What are the Signs and Symptoms?


Most people with hernias have a common set of signs and symptoms. The questions below can help you determine if you have a hernia. They are not intended to be a substitute for professional medical advice, diagnosis, or treatment. Only a physician or other qualified health provider can diagnose and treat a hernia.

Is there a bulge under the skin on your abdomen or in your groin area?

  • A bulge is the most typical sign of a hernia.

If you have a bulge under your skin, does it ever disappear?

  • If the bulge flattens out when you lay down or press on it, the hernia probably needs prompt but not emergency, medical attention.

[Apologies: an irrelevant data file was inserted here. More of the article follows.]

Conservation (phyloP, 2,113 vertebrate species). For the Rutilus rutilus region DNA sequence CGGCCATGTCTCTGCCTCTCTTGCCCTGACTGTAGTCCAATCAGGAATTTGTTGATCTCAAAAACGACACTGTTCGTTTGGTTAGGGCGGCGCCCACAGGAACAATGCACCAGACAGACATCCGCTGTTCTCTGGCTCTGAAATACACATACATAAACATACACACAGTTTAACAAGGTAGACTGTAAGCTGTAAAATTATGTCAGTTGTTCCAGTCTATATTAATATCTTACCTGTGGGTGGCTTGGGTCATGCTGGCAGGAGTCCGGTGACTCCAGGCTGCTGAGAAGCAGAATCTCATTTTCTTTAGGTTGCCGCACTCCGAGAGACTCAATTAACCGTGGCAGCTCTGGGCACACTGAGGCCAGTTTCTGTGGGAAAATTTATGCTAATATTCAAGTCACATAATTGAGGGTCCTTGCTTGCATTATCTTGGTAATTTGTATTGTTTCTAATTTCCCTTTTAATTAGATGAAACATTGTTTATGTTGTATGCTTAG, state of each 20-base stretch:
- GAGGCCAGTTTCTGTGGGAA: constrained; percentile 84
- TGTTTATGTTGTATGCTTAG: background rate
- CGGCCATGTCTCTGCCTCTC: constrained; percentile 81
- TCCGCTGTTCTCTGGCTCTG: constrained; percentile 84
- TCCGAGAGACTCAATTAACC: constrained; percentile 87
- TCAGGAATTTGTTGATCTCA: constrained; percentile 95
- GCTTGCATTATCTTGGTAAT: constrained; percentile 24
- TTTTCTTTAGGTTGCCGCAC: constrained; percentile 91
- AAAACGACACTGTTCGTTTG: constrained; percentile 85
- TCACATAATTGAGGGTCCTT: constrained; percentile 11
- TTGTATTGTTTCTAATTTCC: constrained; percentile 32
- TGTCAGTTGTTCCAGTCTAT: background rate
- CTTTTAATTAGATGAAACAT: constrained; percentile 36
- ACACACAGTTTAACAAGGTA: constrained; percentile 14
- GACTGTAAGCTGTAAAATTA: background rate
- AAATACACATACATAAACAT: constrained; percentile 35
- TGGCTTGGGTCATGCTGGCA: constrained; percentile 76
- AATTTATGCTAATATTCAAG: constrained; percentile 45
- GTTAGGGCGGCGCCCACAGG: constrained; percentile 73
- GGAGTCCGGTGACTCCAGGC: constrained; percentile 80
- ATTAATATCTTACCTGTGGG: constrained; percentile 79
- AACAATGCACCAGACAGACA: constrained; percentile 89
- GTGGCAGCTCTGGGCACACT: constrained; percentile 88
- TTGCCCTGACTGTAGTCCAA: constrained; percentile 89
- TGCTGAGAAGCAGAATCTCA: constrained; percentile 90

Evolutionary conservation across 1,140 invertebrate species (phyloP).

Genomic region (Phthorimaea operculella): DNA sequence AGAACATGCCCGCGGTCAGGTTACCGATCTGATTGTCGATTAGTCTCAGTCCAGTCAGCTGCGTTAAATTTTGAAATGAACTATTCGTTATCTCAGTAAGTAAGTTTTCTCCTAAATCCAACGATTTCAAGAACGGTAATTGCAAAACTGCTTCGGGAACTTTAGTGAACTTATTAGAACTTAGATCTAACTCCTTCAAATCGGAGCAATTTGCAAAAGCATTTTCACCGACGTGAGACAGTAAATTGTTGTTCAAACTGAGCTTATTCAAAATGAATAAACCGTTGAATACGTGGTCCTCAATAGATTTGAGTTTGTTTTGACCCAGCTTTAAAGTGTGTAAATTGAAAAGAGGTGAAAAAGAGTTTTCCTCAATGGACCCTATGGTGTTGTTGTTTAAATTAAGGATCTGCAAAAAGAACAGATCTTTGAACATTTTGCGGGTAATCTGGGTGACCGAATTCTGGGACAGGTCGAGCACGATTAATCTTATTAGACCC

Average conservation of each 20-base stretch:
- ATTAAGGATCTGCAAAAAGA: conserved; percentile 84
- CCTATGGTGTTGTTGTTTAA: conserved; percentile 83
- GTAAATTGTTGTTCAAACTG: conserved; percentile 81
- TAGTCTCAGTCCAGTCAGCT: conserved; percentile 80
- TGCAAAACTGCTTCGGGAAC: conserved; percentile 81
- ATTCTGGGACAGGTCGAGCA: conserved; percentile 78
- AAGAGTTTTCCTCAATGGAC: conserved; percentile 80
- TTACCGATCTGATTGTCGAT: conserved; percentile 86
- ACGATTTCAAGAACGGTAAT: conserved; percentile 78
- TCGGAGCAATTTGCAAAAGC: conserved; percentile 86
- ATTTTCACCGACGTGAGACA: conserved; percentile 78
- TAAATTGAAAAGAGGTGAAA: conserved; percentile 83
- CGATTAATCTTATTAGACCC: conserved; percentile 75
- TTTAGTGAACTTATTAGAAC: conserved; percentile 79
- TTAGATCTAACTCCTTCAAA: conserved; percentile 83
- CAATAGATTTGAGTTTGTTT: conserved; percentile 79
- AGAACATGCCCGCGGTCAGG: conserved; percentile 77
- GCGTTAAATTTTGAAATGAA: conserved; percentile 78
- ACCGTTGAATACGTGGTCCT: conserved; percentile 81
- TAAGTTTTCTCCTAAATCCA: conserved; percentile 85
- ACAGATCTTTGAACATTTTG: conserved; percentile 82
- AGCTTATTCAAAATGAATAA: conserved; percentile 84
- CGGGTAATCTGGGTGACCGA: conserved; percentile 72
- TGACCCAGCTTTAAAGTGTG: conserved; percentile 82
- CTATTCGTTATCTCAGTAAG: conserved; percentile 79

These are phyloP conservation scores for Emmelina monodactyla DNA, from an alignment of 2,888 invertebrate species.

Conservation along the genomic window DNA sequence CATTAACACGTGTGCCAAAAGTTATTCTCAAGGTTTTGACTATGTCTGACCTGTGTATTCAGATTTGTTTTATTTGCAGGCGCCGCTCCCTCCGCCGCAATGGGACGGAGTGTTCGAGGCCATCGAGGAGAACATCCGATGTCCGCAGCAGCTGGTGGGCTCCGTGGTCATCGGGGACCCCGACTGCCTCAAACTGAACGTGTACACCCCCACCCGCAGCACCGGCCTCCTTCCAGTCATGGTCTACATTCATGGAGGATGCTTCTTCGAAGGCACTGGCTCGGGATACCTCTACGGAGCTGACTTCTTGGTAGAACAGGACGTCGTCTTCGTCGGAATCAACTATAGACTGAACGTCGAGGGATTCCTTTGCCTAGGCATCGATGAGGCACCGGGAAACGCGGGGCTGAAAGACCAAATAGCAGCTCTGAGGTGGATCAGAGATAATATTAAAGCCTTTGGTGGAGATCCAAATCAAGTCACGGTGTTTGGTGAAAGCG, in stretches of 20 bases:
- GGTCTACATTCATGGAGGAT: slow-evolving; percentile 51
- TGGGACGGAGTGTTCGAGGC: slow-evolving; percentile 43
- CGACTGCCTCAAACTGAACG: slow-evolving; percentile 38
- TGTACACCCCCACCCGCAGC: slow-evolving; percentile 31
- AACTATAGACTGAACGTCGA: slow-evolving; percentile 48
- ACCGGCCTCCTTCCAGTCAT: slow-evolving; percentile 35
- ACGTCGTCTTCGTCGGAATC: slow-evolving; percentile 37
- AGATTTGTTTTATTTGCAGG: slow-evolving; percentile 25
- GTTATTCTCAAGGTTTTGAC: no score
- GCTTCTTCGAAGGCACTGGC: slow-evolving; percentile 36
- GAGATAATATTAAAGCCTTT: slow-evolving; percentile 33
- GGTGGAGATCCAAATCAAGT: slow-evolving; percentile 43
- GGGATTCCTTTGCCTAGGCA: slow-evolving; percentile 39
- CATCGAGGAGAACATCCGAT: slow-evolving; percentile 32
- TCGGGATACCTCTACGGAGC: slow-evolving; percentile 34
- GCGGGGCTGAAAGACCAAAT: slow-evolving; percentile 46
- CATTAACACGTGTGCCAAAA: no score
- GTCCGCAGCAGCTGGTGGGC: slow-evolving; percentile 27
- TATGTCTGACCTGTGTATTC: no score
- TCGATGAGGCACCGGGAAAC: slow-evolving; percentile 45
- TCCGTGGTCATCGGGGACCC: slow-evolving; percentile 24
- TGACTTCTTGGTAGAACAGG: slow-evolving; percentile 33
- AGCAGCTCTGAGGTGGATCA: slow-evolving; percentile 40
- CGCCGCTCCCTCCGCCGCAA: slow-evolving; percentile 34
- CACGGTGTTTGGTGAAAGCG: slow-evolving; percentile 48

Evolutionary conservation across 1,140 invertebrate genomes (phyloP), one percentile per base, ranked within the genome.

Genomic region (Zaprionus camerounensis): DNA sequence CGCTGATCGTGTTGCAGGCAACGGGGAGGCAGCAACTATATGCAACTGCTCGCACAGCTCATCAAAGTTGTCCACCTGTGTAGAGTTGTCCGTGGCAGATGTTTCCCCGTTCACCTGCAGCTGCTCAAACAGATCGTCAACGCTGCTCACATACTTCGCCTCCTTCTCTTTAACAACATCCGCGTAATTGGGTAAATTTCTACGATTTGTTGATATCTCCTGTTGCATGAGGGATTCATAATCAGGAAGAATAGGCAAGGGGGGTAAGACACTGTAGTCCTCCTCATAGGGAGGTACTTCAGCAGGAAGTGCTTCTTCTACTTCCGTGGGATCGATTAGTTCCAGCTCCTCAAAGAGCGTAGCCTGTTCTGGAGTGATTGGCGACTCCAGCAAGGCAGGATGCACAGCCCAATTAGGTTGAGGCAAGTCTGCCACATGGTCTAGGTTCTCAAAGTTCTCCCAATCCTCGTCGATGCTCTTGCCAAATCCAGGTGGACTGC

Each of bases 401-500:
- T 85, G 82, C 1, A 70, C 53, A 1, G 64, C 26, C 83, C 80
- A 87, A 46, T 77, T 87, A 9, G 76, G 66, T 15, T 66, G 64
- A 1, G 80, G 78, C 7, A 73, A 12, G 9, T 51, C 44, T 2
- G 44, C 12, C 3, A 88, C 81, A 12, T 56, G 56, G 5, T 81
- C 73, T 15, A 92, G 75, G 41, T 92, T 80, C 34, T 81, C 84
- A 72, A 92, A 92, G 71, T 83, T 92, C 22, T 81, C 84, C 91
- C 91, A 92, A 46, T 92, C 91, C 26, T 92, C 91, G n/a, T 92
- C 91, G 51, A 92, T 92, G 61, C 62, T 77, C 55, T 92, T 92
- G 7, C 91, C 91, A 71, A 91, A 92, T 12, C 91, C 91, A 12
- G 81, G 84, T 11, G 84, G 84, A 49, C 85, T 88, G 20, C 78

• If the bulge does not flatten out when you lay down or press on it, it may be trapped or strangulated. The hernia requires immediate medical attention.

Do you have discomfort or pain when you lift, cough, sneeze, strain, or perform physical activities?

  • Hernias can cause discomfort or pain during your daily activities, especially when you exert yourself.
  • Hernias can cause discomfort or pain during urination or bowel movements.
  • Hernias can cause a feeling of weakness or pressure in the groin area.
  • Hernia pain may be sharp and sudden or dull and achy. It can also be a combination of both.

Does your discomfort or pain get worse toward the end of the day?

  • Hernia pain typically becomes more intense as the day goes on.
  • Hernia pain can also worsen after standing for long periods of time.

Why do hernias develop? See What causes a hernia.

This website is not intended to be a substitute for professional medical advice, diagnosis, or treatment. Only a physician or other qualified health provider can diagnose and treat a hernia.